When I work with people who’ve had affairs who are clearly repentant and want to do the right thing, I know that they need LOTS of grace because their feelings of self-condemnation are already beating them up enough – it’s different if you’re working with someone who is flagrantly having an affair and refuses to stop or excuses or justifies their actions.  Of course, that doesn’t mean that there aren’t consequences or steps that need to be taken to restore the damage done, but it does mean that they are treated with dignity and grace, as fellow brothers or sisters.  Grace isn’t ignoring the reality of mess-ups and pretending like they never happened, but it’s going into a situation with my eyes wide open, knowing the weaknesses and mistakes and sins of the one with whom I’m in relationship and saying, I still choose to be in relationship with you.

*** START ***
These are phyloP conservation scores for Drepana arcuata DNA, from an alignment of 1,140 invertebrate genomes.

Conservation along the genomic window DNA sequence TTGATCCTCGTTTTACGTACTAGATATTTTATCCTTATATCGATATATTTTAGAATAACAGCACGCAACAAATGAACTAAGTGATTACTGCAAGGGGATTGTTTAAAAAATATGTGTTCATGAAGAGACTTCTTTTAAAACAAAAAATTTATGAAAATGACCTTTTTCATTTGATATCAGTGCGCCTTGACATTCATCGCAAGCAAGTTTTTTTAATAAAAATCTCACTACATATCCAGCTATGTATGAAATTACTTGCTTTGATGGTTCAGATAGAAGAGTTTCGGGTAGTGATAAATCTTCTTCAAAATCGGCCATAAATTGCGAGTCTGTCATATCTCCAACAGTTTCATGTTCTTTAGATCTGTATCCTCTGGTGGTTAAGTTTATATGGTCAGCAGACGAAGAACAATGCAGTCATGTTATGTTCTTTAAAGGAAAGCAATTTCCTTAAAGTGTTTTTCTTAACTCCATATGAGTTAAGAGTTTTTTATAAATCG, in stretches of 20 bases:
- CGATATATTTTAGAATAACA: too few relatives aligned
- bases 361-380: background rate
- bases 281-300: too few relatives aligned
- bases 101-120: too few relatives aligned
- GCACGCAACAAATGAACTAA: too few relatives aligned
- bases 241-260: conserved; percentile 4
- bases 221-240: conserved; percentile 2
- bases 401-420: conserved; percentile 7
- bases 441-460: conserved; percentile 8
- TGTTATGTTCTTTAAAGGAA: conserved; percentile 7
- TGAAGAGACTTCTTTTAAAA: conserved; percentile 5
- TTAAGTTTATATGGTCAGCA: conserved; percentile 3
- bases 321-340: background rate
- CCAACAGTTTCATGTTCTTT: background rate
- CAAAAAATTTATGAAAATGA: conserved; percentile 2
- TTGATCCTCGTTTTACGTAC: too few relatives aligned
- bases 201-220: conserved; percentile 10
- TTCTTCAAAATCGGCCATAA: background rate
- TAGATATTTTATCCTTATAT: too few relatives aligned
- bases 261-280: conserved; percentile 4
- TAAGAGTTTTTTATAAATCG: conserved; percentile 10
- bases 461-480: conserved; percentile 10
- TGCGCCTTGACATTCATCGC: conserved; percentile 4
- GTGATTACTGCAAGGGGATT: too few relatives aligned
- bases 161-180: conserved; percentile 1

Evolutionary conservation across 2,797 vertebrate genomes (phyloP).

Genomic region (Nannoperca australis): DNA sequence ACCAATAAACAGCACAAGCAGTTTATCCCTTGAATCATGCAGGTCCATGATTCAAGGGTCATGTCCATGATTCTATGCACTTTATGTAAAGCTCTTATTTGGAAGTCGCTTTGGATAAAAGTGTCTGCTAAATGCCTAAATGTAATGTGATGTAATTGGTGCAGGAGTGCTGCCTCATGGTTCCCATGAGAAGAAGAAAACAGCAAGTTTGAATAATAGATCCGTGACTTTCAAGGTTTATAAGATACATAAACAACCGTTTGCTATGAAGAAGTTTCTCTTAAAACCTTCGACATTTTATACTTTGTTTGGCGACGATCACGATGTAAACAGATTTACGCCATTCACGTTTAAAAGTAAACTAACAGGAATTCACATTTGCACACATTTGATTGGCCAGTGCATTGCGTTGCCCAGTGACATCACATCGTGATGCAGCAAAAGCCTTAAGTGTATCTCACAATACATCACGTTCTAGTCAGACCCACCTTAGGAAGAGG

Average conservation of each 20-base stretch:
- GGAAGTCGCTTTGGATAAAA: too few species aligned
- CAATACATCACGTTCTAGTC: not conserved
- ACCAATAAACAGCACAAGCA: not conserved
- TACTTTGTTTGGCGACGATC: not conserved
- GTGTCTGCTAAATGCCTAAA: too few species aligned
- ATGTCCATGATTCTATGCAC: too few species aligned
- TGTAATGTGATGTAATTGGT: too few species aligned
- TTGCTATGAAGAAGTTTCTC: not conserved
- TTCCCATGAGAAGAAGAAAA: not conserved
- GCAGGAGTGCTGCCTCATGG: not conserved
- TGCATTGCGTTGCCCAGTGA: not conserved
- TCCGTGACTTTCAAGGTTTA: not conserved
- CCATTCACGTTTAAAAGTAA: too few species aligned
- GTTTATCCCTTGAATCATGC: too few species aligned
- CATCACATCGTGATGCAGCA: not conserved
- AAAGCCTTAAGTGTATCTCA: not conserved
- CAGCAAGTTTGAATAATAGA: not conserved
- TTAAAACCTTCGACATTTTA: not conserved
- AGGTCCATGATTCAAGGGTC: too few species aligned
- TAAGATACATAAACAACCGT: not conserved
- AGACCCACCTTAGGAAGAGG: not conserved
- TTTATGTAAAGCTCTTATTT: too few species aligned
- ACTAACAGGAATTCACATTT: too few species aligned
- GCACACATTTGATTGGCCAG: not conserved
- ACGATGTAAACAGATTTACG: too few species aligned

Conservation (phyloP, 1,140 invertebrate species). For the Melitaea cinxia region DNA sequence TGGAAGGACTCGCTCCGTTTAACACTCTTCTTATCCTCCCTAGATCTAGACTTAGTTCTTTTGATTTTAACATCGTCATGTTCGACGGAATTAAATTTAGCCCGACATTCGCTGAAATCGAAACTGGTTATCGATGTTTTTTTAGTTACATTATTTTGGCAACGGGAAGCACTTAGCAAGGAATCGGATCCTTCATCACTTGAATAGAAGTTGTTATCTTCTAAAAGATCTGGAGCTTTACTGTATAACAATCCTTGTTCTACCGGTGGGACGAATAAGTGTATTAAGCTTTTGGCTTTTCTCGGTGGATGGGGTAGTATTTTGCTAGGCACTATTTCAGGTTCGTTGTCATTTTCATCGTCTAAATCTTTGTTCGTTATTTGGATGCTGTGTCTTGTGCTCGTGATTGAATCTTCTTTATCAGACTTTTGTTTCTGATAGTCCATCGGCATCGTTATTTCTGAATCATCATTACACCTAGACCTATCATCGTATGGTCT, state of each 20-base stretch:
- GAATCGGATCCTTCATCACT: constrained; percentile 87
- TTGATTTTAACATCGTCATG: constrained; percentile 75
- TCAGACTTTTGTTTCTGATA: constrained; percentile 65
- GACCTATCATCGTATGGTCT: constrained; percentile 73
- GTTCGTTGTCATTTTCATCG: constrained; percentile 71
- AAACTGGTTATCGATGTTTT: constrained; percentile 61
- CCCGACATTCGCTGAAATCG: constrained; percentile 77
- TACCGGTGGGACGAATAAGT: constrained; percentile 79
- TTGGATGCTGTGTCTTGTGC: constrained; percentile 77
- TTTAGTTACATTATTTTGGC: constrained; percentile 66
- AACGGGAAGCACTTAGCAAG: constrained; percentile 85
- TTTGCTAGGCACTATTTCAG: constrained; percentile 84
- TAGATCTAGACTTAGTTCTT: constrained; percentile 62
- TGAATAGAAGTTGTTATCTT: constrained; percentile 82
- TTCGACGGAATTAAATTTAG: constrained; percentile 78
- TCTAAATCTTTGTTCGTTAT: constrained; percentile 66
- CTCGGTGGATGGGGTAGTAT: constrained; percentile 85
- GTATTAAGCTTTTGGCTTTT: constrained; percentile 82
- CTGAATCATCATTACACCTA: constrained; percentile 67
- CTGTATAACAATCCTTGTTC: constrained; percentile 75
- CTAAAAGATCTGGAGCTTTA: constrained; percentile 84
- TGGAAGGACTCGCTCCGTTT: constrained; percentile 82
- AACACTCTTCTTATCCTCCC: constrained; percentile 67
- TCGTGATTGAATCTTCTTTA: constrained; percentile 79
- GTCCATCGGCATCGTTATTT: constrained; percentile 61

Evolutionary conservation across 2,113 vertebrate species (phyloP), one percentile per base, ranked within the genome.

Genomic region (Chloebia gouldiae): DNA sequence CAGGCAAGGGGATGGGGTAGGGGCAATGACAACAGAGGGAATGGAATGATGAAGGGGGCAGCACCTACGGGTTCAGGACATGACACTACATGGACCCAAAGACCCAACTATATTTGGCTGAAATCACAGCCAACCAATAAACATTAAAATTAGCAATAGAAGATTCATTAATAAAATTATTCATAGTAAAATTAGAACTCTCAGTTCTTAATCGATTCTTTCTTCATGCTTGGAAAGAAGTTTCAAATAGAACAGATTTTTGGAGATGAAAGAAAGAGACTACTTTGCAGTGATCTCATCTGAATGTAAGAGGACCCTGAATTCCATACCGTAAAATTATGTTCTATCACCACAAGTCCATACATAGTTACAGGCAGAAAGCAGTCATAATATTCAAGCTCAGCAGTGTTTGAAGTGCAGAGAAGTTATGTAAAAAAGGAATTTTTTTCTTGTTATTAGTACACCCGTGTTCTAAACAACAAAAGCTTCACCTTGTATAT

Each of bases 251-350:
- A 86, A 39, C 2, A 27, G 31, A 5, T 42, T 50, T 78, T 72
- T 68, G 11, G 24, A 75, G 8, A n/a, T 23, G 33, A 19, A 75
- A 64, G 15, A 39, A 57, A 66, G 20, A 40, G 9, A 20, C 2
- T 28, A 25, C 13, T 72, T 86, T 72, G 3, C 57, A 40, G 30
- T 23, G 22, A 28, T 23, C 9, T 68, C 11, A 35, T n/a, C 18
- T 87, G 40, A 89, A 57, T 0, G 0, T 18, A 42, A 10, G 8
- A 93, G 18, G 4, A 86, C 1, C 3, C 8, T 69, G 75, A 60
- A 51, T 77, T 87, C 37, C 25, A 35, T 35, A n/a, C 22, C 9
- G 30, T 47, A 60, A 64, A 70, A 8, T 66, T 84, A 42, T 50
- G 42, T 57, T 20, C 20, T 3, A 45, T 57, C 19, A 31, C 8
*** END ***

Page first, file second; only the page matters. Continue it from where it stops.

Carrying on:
You don’t need penance (that’s what the cross did for our sins), you need grace to heal– when you mess up this badly and go to Jesus and receive only love in response – that is when you truly understand what grace is all about.  Jesus already knew about your sin before the beginning of time and he already chose to love you and accept you as his child even knowing the worst about you – this affair doesn’t change at all how he views you.  The Bible tells us that as God’s children, we are holy and blameless in his eyes (Ephesians 1:4-5) because when God looks at us, he sees Jesus in us and HIS righteousness.  My friend, please hold onto the truth that you are a beloved daughter of the Most High King.  Don’t turn away from the love and grace he is offering you because the enemy is whispering lies to you about your “unforgiveable” sin.  I promise you, God will never turn away from you if you go to him with an open heart; instead, he will offer you the compassion, forgiveness and love that you desperately need.  Don’t wait any longer – go now.  And find yourself a godly Christian therapist who can walk with you to a place of healing.